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On June 9, The Federal Reserve released the Beige Book. This is a great document, as it provides a comprehensive overview of the US economy. It also includes anecdotal information. It’s important to remember that each Federal Reserve District is intimately involved with its district’s economy — Fed Presidents and Fed staff are constantly talking with business leaders to get an idea for the region’s health. As such, this document is very similar to a GDP report.Let’s take a look at the data

Consumer spending improved from the previous report. Spending continued to be concentrated in necessities as opposed to discretionary big-ticket items. Retail sales increased in April and May, although several Districts noted that the gains were uneven across months. Sales of spring and summer apparel were strong in the Boston, New York, Philadelphia, St. Louis, Kansas City, and Dallas Districts. Sales of home improvement and lawn and garden equipment were reported to have strengthened in the Richmond, Chicago, and San Francisco Districts. Modest improvement in sales of discretionary home goods was noted by Cleveland, Kansas City, and San Francisco. Vehicle sales also rose, but the rate of increase reportedly slowed in May in the New York, Cleveland, and San Francisco Districts. Tourism activity improved. Dallas reported a continued increase in leisure air travel. Hotel occupancy rates rose in the New York, Atlanta, Chicago, Kansas City, and San Francisco Districts, and convention activity increased in Atlanta and San Francisco. Richmond reported resort bookings for the Memorial Day holiday weekend were stronger than last year, and Atlanta indicated cruise-line bookings were up slightly. Atlanta also reported, however, that the Gulf oil spill and Tennessee floods had already resulted in some vacation lodging cancellations. The potential exists for a much greater impact, although contacts are quite uncertain as to the ultimate effects.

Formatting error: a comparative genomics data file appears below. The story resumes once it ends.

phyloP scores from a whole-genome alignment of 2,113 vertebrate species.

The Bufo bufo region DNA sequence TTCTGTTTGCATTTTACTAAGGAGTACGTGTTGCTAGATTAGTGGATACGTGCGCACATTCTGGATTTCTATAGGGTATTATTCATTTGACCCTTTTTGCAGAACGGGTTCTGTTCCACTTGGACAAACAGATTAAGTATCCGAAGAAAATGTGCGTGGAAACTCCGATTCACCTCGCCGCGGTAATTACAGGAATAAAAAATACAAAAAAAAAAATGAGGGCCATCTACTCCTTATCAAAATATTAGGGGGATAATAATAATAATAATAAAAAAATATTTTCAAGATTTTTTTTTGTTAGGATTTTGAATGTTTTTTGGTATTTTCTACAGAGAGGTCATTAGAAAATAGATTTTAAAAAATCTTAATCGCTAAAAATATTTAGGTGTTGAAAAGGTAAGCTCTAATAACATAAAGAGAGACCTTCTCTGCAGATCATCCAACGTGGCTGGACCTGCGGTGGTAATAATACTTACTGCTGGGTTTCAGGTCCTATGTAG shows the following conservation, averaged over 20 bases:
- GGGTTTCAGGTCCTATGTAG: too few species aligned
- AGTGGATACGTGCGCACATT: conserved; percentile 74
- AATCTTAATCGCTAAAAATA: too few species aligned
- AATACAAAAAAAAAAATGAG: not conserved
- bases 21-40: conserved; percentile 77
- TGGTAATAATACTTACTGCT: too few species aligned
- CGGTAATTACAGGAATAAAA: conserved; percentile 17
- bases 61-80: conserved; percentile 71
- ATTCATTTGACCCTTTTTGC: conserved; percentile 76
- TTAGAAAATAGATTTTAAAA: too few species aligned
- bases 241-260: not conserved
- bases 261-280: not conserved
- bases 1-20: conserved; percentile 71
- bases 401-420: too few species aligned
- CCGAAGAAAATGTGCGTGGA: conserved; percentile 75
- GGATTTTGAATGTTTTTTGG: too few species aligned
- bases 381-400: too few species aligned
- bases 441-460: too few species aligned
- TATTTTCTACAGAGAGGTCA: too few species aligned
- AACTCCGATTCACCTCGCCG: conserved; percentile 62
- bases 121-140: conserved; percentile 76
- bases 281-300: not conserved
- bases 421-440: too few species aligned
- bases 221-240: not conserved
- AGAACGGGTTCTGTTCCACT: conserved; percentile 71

Real (inflation-adjusted) PCEs have been in an uptrend for about a year. Also note they are now slightly above levels seen before the financial collapse in 2008.

Services comprise the largest percentage of PCEs. They leveled off after the 2008 collapse and are now starting to increase.

Spending on non-durable goods is also in a clear uptrend and approaching levels last seen at the height of the previous expansion.

Durable goods spending is also in an uptrend.

Business spending increased moderately from the previous report. Cleveland, Chicago and Dallas noted that growth in manufacturers’ inventories was leveling off, while Boston, Atlanta, and St. Louis reported the same for retailers’ inventories. In contrast, several Districts reported that auto production was failing to keep up with demand, pressuring already lean auto dealer stocks. Capital spending was slightly higher in a number of Districts, although several indicated that continuing caution on the part of firms and tight credit availability were limiting expenditures. The manufacturing, transportation, and energy industries accounted for most of the increase in spending on plant and equipment. Boston reported that spending on information technology services increased.

Here are some charts of the relevant data:

Overall investment has bottomed.

Inventory restocking is clearly taking place, as evidenced